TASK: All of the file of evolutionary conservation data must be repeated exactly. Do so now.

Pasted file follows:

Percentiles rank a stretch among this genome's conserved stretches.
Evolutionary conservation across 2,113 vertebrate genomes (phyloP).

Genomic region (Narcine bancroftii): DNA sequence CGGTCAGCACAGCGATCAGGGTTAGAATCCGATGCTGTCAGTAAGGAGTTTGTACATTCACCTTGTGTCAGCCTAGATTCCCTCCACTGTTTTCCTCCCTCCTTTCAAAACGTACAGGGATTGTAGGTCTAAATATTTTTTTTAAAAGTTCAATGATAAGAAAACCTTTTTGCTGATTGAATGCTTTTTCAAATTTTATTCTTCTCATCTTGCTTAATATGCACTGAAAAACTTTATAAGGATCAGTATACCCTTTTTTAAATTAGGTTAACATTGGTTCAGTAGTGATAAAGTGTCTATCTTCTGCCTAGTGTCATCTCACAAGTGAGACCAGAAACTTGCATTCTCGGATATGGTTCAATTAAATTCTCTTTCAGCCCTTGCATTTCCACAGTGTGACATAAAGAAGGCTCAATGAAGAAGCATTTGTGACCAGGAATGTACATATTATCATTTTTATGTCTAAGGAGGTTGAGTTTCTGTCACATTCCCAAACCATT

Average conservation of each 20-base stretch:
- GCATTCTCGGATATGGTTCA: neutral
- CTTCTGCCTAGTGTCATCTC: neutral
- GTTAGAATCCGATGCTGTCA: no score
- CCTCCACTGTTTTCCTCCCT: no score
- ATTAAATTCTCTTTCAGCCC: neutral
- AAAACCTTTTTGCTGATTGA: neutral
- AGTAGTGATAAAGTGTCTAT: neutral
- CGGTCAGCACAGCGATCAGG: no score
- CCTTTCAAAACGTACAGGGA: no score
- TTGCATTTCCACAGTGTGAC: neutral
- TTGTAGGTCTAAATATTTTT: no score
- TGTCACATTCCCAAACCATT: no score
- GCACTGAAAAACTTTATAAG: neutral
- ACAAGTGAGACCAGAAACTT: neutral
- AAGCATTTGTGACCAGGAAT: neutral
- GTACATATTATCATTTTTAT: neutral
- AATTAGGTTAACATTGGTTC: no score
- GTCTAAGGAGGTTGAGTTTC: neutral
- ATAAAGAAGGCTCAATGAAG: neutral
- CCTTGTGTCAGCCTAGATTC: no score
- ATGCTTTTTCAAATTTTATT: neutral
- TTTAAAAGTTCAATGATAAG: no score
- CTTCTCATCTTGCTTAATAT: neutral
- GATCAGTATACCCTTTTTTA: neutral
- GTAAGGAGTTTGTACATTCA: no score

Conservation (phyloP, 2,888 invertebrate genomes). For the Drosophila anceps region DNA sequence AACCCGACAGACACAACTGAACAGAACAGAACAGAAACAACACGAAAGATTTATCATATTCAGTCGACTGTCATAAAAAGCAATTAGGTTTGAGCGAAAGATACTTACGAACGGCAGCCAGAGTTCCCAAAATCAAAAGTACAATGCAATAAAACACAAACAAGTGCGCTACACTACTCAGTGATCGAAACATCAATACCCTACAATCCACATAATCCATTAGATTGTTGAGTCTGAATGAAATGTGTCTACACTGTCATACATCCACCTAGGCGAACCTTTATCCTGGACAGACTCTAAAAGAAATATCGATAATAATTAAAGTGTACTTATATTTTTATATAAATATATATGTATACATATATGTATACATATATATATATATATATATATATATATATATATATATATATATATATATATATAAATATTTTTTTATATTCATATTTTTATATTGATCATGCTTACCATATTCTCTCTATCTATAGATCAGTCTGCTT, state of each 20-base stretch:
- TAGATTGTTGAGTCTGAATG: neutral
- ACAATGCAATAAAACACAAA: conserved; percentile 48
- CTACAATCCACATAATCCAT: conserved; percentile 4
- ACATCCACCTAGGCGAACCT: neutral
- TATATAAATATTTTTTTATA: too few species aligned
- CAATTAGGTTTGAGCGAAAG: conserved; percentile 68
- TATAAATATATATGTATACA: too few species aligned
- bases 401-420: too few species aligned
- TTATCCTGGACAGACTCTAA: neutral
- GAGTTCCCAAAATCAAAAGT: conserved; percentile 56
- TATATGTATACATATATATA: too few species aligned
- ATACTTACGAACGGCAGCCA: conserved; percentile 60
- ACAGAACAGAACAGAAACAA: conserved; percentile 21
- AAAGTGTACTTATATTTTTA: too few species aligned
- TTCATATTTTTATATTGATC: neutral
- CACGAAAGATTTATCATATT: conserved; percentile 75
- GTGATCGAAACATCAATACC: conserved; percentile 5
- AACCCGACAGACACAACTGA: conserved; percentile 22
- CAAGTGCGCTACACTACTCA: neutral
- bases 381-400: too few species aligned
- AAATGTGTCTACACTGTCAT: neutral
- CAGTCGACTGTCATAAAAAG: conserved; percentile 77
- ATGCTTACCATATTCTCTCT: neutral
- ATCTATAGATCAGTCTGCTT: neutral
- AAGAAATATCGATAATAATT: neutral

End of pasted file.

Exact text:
Percentiles rank a stretch among this genome's conserved stretches.
Evolutionary conservation across 2,113 vertebrate genomes (phyloP).

Genomic region (Narcine bancroftii): DNA sequence CGGTCAGCACAGCGATCAGGGTTAGAATCCGATGCTGTCAGTAAGGAGTTTGTACATTCACCTTGTGTCAGCCTAGATTCCCTCCACTGTTTTCCTCCCTCCTTTCAAAACGTACAGGGATTGTAGGTCTAAATATTTTTTTTAAAAGTTCAATGATAAGAAAACCTTTTTGCTGATTGAATGCTTTTTCAAATTTTATTCTTCTCATCTTGCTTAATATGCACTGAAAAACTTTATAAGGATCAGTATACCCTTTTTTAAATTAGGTTAACATTGGTTCAGTAGTGATAAAGTGTCTATCTTCTGCCTAGTGTCATCTCACAAGTGAGACCAGAAACTTGCATTCTCGGATATGGTTCAATTAAATTCTCTTTCAGCCCTTGCATTTCCACAGTGTGACATAAAGAAGGCTCAATGAAGAAGCATTTGTGACCAGGAATGTACATATTATCATTTTTATGTCTAAGGAGGTTGAGTTTCTGTCACATTCCCAAACCATT

Average conservation of each 20-base stretch:
- GCATTCTCGGATATGGTTCA: neutral
- CTTCTGCCTAGTGTCATCTC: neutral
- GTTAGAATCCGATGCTGTCA: no score
- CCTCCACTGTTTTCCTCCCT: no score
- ATTAAATTCTCTTTCAGCCC: neutral
- AAAACCTTTTTGCTGATTGA: neutral
- AGTAGTGATAAAGTGTCTAT: neutral
- CGGTCAGCACAGCGATCAGG: no score
- CCTTTCAAAACGTACAGGGA: no score
- TTGCATTTCCACAGTGTGAC: neutral
- TTGTAGGTCTAAATATTTTT: no score
- TGTCACATTCCCAAACCATT: no score
- GCACTGAAAAACTTTATAAG: neutral
- ACAAGTGAGACCAGAAACTT: neutral
- AAGCATTTGTGACCAGGAAT: neutral
- GTACATATTATCATTTTTAT: neutral
- AATTAGGTTAACATTGGTTC: no score
- GTCTAAGGAGGTTGAGTTTC: neutral
- ATAAAGAAGGCTCAATGAAG: neutral
- CCTTGTGTCAGCCTAGATTC: no score
- ATGCTTTTTCAAATTTTATT: neutral
- TTTAAAAGTTCAATGATAAG: no score
- CTTCTCATCTTGCTTAATAT: neutral
- GATCAGTATACCCTTTTTTA: neutral
- GTAAGGAGTTTGTACATTCA: no score

Conservation (phyloP, 2,888 invertebrate genomes). For the Drosophila anceps region DNA sequence AACCCGACAGACACAACTGAACAGAACAGAACAGAAACAACACGAAAGATTTATCATATTCAGTCGACTGTCATAAAAAGCAATTAGGTTTGAGCGAAAGATACTTACGAACGGCAGCCAGAGTTCCCAAAATCAAAAGTACAATGCAATAAAACACAAACAAGTGCGCTACACTACTCAGTGATCGAAACATCAATACCCTACAATCCACATAATCCATTAGATTGTTGAGTCTGAATGAAATGTGTCTACACTGTCATACATCCACCTAGGCGAACCTTTATCCTGGACAGACTCTAAAAGAAATATCGATAATAATTAAAGTGTACTTATATTTTTATATAAATATATATGTATACATATATGTATACATATATATATATATATATATATATATATATATATATATATATATATATATATATAAATATTTTTTTATATTCATATTTTTATATTGATCATGCTTACCATATTCTCTCTATCTATAGATCAGTCTGCTT, state of each 20-base stretch:
- TAGATTGTTGAGTCTGAATG: neutral
- ACAATGCAATAAAACACAAA: conserved; percentile 48
- CTACAATCCACATAATCCAT: conserved; percentile 4
- ACATCCACCTAGGCGAACCT: neutral
- TATATAAATATTTTTTTATA: too few species aligned
- CAATTAGGTTTGAGCGAAAG: conserved; percentile 68
- TATAAATATATATGTATACA: too few species aligned
- bases 401-420: too few species aligned
- TTATCCTGGACAGACTCTAA: neutral
- GAGTTCCCAAAATCAAAAGT: conserved; percentile 56
- TATATGTATACATATATATA: too few species aligned
- ATACTTACGAACGGCAGCCA: conserved; percentile 60
- ACAGAACAGAACAGAAACAA: conserved; percentile 21
- AAAGTGTACTTATATTTTTA: too few species aligned
- TTCATATTTTTATATTGATC: neutral
- CACGAAAGATTTATCATATT: conserved; percentile 75
- GTGATCGAAACATCAATACC: conserved; percentile 5
- AACCCGACAGACACAACTGA: conserved; percentile 22
- CAAGTGCGCTACACTACTCA: neutral
- bases 381-400: too few species aligned
- AAATGTGTCTACACTGTCAT: neutral
- CAGTCGACTGTCATAAAAAG: conserved; percentile 77
- ATGCTTACCATATTCTCTCT: neutral
- ATCTATAGATCAGTCTGCTT: neutral
- AAGAAATATCGATAATAATT: neutral